Eight Awards Honor Excellence by McClatchy Journalists
McClatchy Presidents Awards for excellence have gone to eight different organizations in recognition of superior work in the first half of 2006.
Three of the award winners were powerful examples of reporting that holds government accountable and brings needed change. The Merced (Calif.) Sun-Stars uncovering of abuses by the county district attorney; exposure of a questionable program that lets some defendants substitute charitable contributions for jail time in the Tri Cities in Washington state; and a comprehensive, condemnatory report on untested, unsafe water wells by The News & Observer in Raleigh, N.C., were all honored by the judges. In each of those cases, substantial change came about as the result of their journalism.
Two winners were praised for powerful storytelling: a dramatic series about a tragic shipwreck in Alaska, and a touching portrait of cloistered nuns in Fresno won for the Anchorage Daily News and The Fresno Bee.
A McClatchy Washington Bureau reporter and a Minneapolis Star Tribune photographer were honored for telling about how the economic fortunes of Axochiapan, Mexico, are entwined with the Twin Cities; and a Minneapolis reporter and photographer also won for their gripping, real-time account of the separation of conjoined twins at the Mayo Clinic.
The Sacramento Bees website also won a Presidents Award for an extensive redesign that judges said greatly enhanced its journalistic presentation and helped ensure that online operations stay in touch with the way audiences choose to access information.
Twice a year, the McClatchy Presidents Awards recognize the finest journalism at McClatchy newspapers and websites across the nation. Winners receive $1,000 awards, and their organization receives a crystal trophy. Outside judges for this round of awards were Rusty Coats, the general manager of TBO.com, the online component of The Tampa Tribune news center; and Jay Harris, Wallis Annenberg Chair in Journalism and Communication at the University of Southern Californias Annenberg School for Communication and a member of the Pulitzer Prize board. They were joined in the judging by Howard Weaver, McClatchy vice president, news.
Here are the award winners, judges comments and related internet links, where available.
Anchorage Daily News
Drift to Disaster
Reporters Megan Holland and Doug O Harra
"Drift to Disaster reads like an adventure novel and unfolds in near-cinematic detail. Presented in seven bite-size installments, the narrative of shipwreck tragedy and rescue heroics in the Bering Sea was both compelling storytelling and an important post-mortem look at the disaster that claimed six lives and a 738-foot cargo ship. Its hard to imagine any Alaska readers who did not follow this compelling account through its weeklong publication.
Two in a Million
Reporter Maura Lerner; Photographer Joey McLeister
Compelling stories of childhood medical drama are a staple of American journalism, but few offer readers more intensity, emotional connection or insight than the Star Tribunes gripping real-time account of conjoined twin girls who were separated at the Mayo Clinic in early May. Reporter Maura Lerner and photographer Joey McLeister used intimate access and the parents trust to bring readers uncommon closeness to the drama of the Carlsen twins. Through multiple online updates, daily newspaper stories, and more distanced retrospectives, they brought us all into the inner circle of a unique human experience.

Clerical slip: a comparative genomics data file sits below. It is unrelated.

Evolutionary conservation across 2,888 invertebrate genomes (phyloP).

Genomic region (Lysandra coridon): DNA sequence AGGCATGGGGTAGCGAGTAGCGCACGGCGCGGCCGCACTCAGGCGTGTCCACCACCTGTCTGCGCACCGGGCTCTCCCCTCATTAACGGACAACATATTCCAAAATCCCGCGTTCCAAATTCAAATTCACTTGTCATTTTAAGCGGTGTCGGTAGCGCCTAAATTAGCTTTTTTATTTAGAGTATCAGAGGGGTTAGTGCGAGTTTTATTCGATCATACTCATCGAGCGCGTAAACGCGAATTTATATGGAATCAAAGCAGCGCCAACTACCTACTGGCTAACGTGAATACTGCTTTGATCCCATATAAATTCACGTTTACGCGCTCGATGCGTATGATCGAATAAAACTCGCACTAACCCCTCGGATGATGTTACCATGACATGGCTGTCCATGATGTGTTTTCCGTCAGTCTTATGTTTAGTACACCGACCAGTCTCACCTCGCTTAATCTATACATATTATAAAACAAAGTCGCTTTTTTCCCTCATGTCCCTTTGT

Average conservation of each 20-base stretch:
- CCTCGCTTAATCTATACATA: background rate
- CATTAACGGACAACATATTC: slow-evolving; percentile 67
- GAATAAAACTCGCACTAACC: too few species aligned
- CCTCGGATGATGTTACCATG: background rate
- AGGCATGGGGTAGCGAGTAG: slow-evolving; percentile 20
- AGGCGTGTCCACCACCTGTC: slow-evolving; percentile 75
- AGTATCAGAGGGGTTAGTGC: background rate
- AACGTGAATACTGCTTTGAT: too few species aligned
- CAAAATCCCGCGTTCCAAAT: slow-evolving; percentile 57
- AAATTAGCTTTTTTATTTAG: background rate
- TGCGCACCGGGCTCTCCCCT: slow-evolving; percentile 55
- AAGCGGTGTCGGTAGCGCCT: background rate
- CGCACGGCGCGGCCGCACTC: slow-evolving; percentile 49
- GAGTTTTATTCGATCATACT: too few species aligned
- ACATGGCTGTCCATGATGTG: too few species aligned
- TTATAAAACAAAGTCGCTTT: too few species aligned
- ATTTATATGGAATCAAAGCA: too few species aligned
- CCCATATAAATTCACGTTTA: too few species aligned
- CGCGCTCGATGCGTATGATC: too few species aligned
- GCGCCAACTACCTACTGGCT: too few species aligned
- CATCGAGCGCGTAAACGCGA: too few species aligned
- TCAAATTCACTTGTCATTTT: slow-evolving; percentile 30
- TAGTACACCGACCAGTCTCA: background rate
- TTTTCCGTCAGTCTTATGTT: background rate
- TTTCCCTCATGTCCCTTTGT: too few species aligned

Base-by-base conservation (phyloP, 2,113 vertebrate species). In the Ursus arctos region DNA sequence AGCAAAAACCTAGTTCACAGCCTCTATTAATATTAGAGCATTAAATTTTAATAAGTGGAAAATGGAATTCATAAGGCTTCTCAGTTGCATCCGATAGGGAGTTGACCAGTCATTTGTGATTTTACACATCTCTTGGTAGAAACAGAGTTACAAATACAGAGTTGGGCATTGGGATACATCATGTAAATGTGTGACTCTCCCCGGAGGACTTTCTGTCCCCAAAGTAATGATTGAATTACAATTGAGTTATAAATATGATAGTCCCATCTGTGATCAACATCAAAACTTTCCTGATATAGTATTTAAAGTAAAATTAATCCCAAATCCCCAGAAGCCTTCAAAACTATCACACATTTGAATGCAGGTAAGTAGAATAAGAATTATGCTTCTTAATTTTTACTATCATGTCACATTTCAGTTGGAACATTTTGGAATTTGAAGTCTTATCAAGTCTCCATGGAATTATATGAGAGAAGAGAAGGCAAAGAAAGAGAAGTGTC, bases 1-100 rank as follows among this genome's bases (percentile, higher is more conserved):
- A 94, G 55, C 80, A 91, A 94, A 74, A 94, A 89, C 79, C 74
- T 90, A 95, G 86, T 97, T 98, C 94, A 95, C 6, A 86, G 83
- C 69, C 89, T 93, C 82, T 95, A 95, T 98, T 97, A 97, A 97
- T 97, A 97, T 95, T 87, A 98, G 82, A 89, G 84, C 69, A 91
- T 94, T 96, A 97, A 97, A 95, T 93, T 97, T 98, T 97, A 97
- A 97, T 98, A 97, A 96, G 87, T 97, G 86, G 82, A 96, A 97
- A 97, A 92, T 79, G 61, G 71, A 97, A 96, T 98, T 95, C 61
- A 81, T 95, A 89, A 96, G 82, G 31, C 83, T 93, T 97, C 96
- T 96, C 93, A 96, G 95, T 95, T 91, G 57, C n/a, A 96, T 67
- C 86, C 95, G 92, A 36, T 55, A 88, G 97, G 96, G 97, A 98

Technology Leader Martyn Adair; Online Content Manager Linda Ash; Designer Seth Van Booven; Web Engineer Eric Parker
Sacbee.coms redesign incorporates several innovations that make it stand out not only as a winning website, but as a model for the evolution of journalism. Its homepage offers depth in three dimensions through the use of dynamically rotating content panels, which highlight key pillars local, politics and entertainment and also deliver above-the-scroll tabs to highlight areas of great importance to users, such as health and food. Its header and logo give users a strong sense of place in Sacramento, and its navigation is streamlined, reflecting understanding that users are more likely to navigate via search. But its the story-level pages that truly advance the site. Foremost, including comment capability on all stories is important and innovative for mainstream media because it establishes sacbee.com as the starter of community conversations. This is gutsy and necessary to remain relevant to audiences. Also, the story-level pages include Most E-mailed, Most Commented, Most Popular and Most Searched panels, acknowledging that many readers enter the site via story-level pages, rather than via section fronts; it likewise acknowledges and supports the need to keep news organizations at the relevant center of conversations, reflecting what people are talking about. Overall, sacbee.com is an excellent example of winning design, functionality and evolving journalism for 2006.